I'd venture to predict that Trifonov won't grow into a "personality" pianist, because as he markedly demonstrates in the Liszt B Minor Sonata and the Chopin Preludes, his focus is on the merging of musicality and showmanship while turning the spotlight away from personal quirks. What's at his command, quite remarkably, is the cumulative experience of the Russian romantic style in a modern, focused way. but it's a bit pointless to verbalize the effect of his playing, which is mercurial, sensitive, individual, and dazzling - the qualities I associate with the great Soviet virtuoso Grigory Ginzburg - whole never losing the wow factor of incredible technique.

Trifonov's success woes something to the excellent piano he's laying and the exemplary recorded sound from DG. Shortcomings? For some, Trifonov's liberal rubato and very free phrasing may feel self-indulgent. His soft playing at times becomes so reflective that he might be playing to himself too much. and the middle section of the Liszt wanders a little - it could use a stronger focus and through-line. But these are criticisms of an artist we're lucky to greet once in a generation - let's see what he grows into, which should be even more marvelous.

P.S. - Amazon should soon come up with a domestic disc at a reasonable price, but eager buyers can resort to online UK sources otherwise.
5 of 7 people found the following review helpful
5.0 out of 5 stars Young titan of the keyboard 21 Feb 2014
By Richard Steiger - Published on Amazon.com
Format:Audio CD|Verified Purchase
Martha Argerich says it all in a blurb on the back: "He has everything and more. What he does with his hands is technically incredible. . . . He has tenderness and also the demonic element. I never heard anything like that." That about sums it up. I could spend the rest of this review grasping for superlatives, but why bother? Even in the Golden Age of Piano Playing that we live in, Trifonov is a phenomenon. The jaw-dropping technique is more or less familiar these days. What singles out Trifonov is the immediacy of his response to every single note of the wonderful music he plays. He produces a beautiful tone and (like Van Cliburn )seems incapable of making an ugly sound. Take the Liszt sonata, for example. Trifonov is able to make even the most grandiose passages (and there are plenty of them),, which so often sound just plain bombastic, sound grand and majestic. He is also a remarkable straightforward player, devoid of any self-conscious mannerisms. I've listened to the recital three times and I can honestly say I've never heard any of these works played better. Fortunately the sound is excellent (tthe Chopin Preludes are recorded at a lower level than the rest).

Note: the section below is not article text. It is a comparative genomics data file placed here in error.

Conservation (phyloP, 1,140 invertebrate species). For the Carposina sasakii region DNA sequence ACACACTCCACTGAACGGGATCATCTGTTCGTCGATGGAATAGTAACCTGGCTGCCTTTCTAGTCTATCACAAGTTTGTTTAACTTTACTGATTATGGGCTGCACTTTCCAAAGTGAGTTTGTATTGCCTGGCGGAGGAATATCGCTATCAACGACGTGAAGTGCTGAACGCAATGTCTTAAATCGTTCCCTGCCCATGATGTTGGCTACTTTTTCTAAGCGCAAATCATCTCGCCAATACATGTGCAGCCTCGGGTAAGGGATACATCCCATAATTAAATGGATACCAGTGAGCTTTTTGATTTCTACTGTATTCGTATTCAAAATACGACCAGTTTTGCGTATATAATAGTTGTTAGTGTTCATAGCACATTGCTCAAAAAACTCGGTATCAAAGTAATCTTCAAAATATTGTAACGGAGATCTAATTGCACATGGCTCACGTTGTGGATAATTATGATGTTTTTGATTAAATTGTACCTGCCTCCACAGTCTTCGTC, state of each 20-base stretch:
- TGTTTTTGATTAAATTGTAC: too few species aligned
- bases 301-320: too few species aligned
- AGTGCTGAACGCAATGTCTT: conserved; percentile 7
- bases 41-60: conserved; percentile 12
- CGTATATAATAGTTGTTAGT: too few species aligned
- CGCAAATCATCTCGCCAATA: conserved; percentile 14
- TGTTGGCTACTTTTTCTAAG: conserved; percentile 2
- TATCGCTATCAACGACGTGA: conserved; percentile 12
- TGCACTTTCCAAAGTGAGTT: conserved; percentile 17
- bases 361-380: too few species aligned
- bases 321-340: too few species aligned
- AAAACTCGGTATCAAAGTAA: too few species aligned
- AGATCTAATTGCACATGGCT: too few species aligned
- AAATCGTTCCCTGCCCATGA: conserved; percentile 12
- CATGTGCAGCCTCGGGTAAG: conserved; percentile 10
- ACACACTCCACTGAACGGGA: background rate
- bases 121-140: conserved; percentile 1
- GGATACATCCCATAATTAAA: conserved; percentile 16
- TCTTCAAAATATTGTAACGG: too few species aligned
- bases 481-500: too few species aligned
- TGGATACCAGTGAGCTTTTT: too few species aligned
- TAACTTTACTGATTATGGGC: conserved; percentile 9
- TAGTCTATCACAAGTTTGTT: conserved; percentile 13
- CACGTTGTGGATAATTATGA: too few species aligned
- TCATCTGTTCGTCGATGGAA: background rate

Ignore Trifonov at your peril.
4.0 out of 5 stars BEST LISZT SONATA 24 Jun 2014
By Gerald G. Glover - Published on Amazon.com
Format:Audio CD
Though my favorite of Liszt Sonata in B minor is by Claudio Arrau; this recording by Trifonov is quite remarkable! depth,fluency, and expression, makes this recording possibly the best on record! It was so great that I have yet to finish listening to the hold recital! Just to think that this was recorded live!!! I can hardly wait to listen to the Chopin...if it's played anything like the Liszt Sonata; the Preludes might be the greatest since the Cortot!!!! I'll let you know later. In the meantime, don't miss this; even if only for the Liszt!!!!!
5.0 out of 5 stars A new favorite recording of mine 13 Mar 2014
By Jose Hernandez - Published on Amazon.com
Format:Audio CD
I sat down to listen to this recording and wish I had been in the audience to witness this in person. Though, it's kinda hard to do being based in San Francisco since Carnegie Hall is far away. Daniil Trifonov's interpretation of these selections is just delightful. I loved the sensitive nature of his playing and the ease in his playing of some very intensely difficult passages.